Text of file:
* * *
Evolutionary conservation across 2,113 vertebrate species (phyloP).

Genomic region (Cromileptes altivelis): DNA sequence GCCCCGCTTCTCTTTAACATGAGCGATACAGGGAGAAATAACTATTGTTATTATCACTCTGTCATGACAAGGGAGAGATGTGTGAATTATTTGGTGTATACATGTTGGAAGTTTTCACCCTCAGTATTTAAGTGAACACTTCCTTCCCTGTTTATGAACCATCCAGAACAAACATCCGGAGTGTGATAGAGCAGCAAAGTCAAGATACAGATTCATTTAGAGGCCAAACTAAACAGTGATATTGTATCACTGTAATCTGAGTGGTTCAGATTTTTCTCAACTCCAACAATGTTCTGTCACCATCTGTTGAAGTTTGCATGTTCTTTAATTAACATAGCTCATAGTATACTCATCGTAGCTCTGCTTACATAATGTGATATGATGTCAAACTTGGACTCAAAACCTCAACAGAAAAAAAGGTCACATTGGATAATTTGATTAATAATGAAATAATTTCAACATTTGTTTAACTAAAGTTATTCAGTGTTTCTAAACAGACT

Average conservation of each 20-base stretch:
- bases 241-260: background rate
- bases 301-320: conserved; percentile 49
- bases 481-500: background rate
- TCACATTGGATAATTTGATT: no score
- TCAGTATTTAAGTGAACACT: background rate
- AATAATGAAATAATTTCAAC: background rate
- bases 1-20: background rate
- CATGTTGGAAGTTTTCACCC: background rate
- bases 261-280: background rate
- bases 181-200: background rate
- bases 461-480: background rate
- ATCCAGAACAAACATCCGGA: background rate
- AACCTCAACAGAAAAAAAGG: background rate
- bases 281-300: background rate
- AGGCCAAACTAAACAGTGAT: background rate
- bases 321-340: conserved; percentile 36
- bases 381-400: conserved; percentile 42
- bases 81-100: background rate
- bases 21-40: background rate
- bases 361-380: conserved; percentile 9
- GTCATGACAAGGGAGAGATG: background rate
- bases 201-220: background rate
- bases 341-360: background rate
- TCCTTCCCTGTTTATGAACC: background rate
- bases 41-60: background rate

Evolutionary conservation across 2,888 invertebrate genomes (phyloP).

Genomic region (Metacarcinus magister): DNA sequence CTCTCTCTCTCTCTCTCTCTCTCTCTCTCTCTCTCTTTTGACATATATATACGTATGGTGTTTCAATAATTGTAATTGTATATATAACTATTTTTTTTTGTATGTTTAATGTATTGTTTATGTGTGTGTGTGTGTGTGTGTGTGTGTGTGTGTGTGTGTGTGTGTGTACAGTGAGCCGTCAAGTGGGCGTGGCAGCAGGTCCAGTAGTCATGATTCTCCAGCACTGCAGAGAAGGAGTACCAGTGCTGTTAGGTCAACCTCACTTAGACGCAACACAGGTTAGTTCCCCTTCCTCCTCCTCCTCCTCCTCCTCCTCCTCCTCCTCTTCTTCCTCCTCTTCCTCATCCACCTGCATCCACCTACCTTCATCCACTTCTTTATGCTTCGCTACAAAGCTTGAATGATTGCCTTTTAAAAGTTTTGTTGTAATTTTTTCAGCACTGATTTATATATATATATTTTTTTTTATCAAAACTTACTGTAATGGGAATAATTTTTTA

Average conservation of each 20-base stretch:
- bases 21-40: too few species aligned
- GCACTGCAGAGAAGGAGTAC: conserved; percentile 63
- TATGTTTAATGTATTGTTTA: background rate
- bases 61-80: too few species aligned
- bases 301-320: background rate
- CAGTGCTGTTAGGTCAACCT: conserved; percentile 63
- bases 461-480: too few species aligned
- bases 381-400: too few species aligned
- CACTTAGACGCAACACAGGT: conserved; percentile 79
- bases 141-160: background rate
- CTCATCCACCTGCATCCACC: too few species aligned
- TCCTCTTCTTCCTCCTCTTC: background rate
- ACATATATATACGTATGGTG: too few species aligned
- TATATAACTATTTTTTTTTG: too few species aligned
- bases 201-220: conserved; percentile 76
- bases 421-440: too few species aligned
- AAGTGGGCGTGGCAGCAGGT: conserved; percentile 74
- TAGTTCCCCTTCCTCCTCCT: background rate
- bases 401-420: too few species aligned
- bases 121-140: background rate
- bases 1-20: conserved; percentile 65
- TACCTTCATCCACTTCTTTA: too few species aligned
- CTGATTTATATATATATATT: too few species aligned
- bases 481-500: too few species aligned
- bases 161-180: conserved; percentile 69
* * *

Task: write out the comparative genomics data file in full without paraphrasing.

Evolutionary conservation across 2,113 vertebrate species (phyloP).

Genomic region (Cromileptes altivelis): DNA sequence GCCCCGCTTCTCTTTAACATGAGCGATACAGGGAGAAATAACTATTGTTATTATCACTCTGTCATGACAAGGGAGAGATGTGTGAATTATTTGGTGTATACATGTTGGAAGTTTTCACCCTCAGTATTTAAGTGAACACTTCCTTCCCTGTTTATGAACCATCCAGAACAAACATCCGGAGTGTGATAGAGCAGCAAAGTCAAGATACAGATTCATTTAGAGGCCAAACTAAACAGTGATATTGTATCACTGTAATCTGAGTGGTTCAGATTTTTCTCAACTCCAACAATGTTCTGTCACCATCTGTTGAAGTTTGCATGTTCTTTAATTAACATAGCTCATAGTATACTCATCGTAGCTCTGCTTACATAATGTGATATGATGTCAAACTTGGACTCAAAACCTCAACAGAAAAAAAGGTCACATTGGATAATTTGATTAATAATGAAATAATTTCAACATTTGTTTAACTAAAGTTATTCAGTGTTTCTAAACAGACT

Average conservation of each 20-base stretch:
- bases 241-260: background rate
- bases 301-320: conserved; percentile 49
- bases 481-500: background rate
- TCACATTGGATAATTTGATT: no score
- TCAGTATTTAAGTGAACACT: background rate
- AATAATGAAATAATTTCAAC: background rate
- bases 1-20: background rate
- CATGTTGGAAGTTTTCACCC: background rate
- bases 261-280: background rate
- bases 181-200: background rate
- bases 461-480: background rate
- ATCCAGAACAAACATCCGGA: background rate
- AACCTCAACAGAAAAAAAGG: background rate
- bases 281-300: background rate
- AGGCCAAACTAAACAGTGAT: background rate
- bases 321-340: conserved; percentile 36
- bases 381-400: conserved; percentile 42
- bases 81-100: background rate
- bases 21-40: background rate
- bases 361-380: conserved; percentile 9
- GTCATGACAAGGGAGAGATG: background rate
- bases 201-220: background rate
- bases 341-360: background rate
- TCCTTCCCTGTTTATGAACC: background rate
- bases 41-60: background rate

Evolutionary conservation across 2,888 invertebrate genomes (phyloP).

Genomic region (Metacarcinus magister): DNA sequence CTCTCTCTCTCTCTCTCTCTCTCTCTCTCTCTCTCTTTTGACATATATATACGTATGGTGTTTCAATAATTGTAATTGTATATATAACTATTTTTTTTTGTATGTTTAATGTATTGTTTATGTGTGTGTGTGTGTGTGTGTGTGTGTGTGTGTGTGTGTGTGTGTGTACAGTGAGCCGTCAAGTGGGCGTGGCAGCAGGTCCAGTAGTCATGATTCTCCAGCACTGCAGAGAAGGAGTACCAGTGCTGTTAGGTCAACCTCACTTAGACGCAACACAGGTTAGTTCCCCTTCCTCCTCCTCCTCCTCCTCCTCCTCCTCCTCCTCTTCTTCCTCCTCTTCCTCATCCACCTGCATCCACCTACCTTCATCCACTTCTTTATGCTTCGCTACAAAGCTTGAATGATTGCCTTTTAAAAGTTTTGTTGTAATTTTTTCAGCACTGATTTATATATATATATTTTTTTTTATCAAAACTTACTGTAATGGGAATAATTTTTTA

Average conservation of each 20-base stretch:
- bases 21-40: too few species aligned
- GCACTGCAGAGAAGGAGTAC: conserved; percentile 63
- TATGTTTAATGTATTGTTTA: background rate
- bases 61-80: too few species aligned
- bases 301-320: background rate
- CAGTGCTGTTAGGTCAACCT: conserved; percentile 63
- bases 461-480: too few species aligned
- bases 381-400: too few species aligned
- CACTTAGACGCAACACAGGT: conserved; percentile 79
- bases 141-160: background rate
- CTCATCCACCTGCATCCACC: too few species aligned
- TCCTCTTCTTCCTCCTCTTC: background rate
- ACATATATATACGTATGGTG: too few species aligned
- TATATAACTATTTTTTTTTG: too few species aligned
- bases 201-220: conserved; percentile 76
- bases 421-440: too few species aligned
- AAGTGGGCGTGGCAGCAGGT: conserved; percentile 74
- TAGTTCCCCTTCCTCCTCCT: background rate
- bases 401-420: too few species aligned
- bases 121-140: background rate
- bases 1-20: conserved; percentile 65
- TACCTTCATCCACTTCTTTA: too few species aligned
- CTGATTTATATATATATATT: too few species aligned
- bases 481-500: too few species aligned
- bases 161-180: conserved; percentile 69